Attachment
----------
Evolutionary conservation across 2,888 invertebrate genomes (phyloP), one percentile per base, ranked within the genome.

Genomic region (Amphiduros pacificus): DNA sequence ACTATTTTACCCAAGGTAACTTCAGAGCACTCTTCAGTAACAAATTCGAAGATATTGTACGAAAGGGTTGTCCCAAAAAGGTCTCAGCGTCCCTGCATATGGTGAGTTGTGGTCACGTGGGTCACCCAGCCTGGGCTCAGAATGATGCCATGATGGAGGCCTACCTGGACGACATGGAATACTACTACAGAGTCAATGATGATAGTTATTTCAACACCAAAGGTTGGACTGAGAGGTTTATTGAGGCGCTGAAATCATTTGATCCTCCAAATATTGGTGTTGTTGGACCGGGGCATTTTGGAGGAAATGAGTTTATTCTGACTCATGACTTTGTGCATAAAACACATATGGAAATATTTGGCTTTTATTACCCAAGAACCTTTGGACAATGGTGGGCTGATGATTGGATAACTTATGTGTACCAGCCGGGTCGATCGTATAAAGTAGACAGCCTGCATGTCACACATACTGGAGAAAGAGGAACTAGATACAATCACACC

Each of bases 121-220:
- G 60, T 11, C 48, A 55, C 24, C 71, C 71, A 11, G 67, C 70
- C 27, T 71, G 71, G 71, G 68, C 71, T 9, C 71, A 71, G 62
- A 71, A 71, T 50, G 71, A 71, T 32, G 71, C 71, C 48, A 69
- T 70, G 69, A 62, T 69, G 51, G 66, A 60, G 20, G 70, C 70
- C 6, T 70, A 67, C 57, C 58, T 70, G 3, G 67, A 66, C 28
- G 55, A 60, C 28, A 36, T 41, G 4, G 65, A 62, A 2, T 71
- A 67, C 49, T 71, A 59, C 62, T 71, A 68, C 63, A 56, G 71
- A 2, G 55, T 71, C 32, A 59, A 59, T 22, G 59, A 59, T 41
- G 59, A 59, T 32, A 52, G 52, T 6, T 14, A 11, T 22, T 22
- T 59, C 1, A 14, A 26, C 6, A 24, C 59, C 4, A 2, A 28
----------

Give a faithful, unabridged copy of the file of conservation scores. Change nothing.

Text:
Evolutionary conservation across 2,888 invertebrate genomes (phyloP), one percentile per base, ranked within the genome.

Genomic region (Amphiduros pacificus): DNA sequence ACTATTTTACCCAAGGTAACTTCAGAGCACTCTTCAGTAACAAATTCGAAGATATTGTACGAAAGGGTTGTCCCAAAAAGGTCTCAGCGTCCCTGCATATGGTGAGTTGTGGTCACGTGGGTCACCCAGCCTGGGCTCAGAATGATGCCATGATGGAGGCCTACCTGGACGACATGGAATACTACTACAGAGTCAATGATGATAGTTATTTCAACACCAAAGGTTGGACTGAGAGGTTTATTGAGGCGCTGAAATCATTTGATCCTCCAAATATTGGTGTTGTTGGACCGGGGCATTTTGGAGGAAATGAGTTTATTCTGACTCATGACTTTGTGCATAAAACACATATGGAAATATTTGGCTTTTATTACCCAAGAACCTTTGGACAATGGTGGGCTGATGATTGGATAACTTATGTGTACCAGCCGGGTCGATCGTATAAAGTAGACAGCCTGCATGTCACACATACTGGAGAAAGAGGAACTAGATACAATCACACC

Each of bases 121-220:
- G 60, T 11, C 48, A 55, C 24, C 71, C 71, A 11, G 67, C 70
- C 27, T 71, G 71, G 71, G 68, C 71, T 9, C 71, A 71, G 62
- A 71, A 71, T 50, G 71, A 71, T 32, G 71, C 71, C 48, A 69
- T 70, G 69, A 62, T 69, G 51, G 66, A 60, G 20, G 70, C 70
- C 6, T 70, A 67, C 57, C 58, T 70, G 3, G 67, A 66, C 28
- G 55, A 60, C 28, A 36, T 41, G 4, G 65, A 62, A 2, T 71
- A 67, C 49, T 71, A 59, C 62, T 71, A 68, C 63, A 56, G 71
- A 2, G 55, T 71, C 32, A 59, A 59, T 22, G 59, A 59, T 41
- G 59, A 59, T 32, A 52, G 52, T 6, T 14, A 11, T 22, T 22
- T 59, C 1, A 14, A 26, C 6, A 24, C 59, C 4, A 2, A 28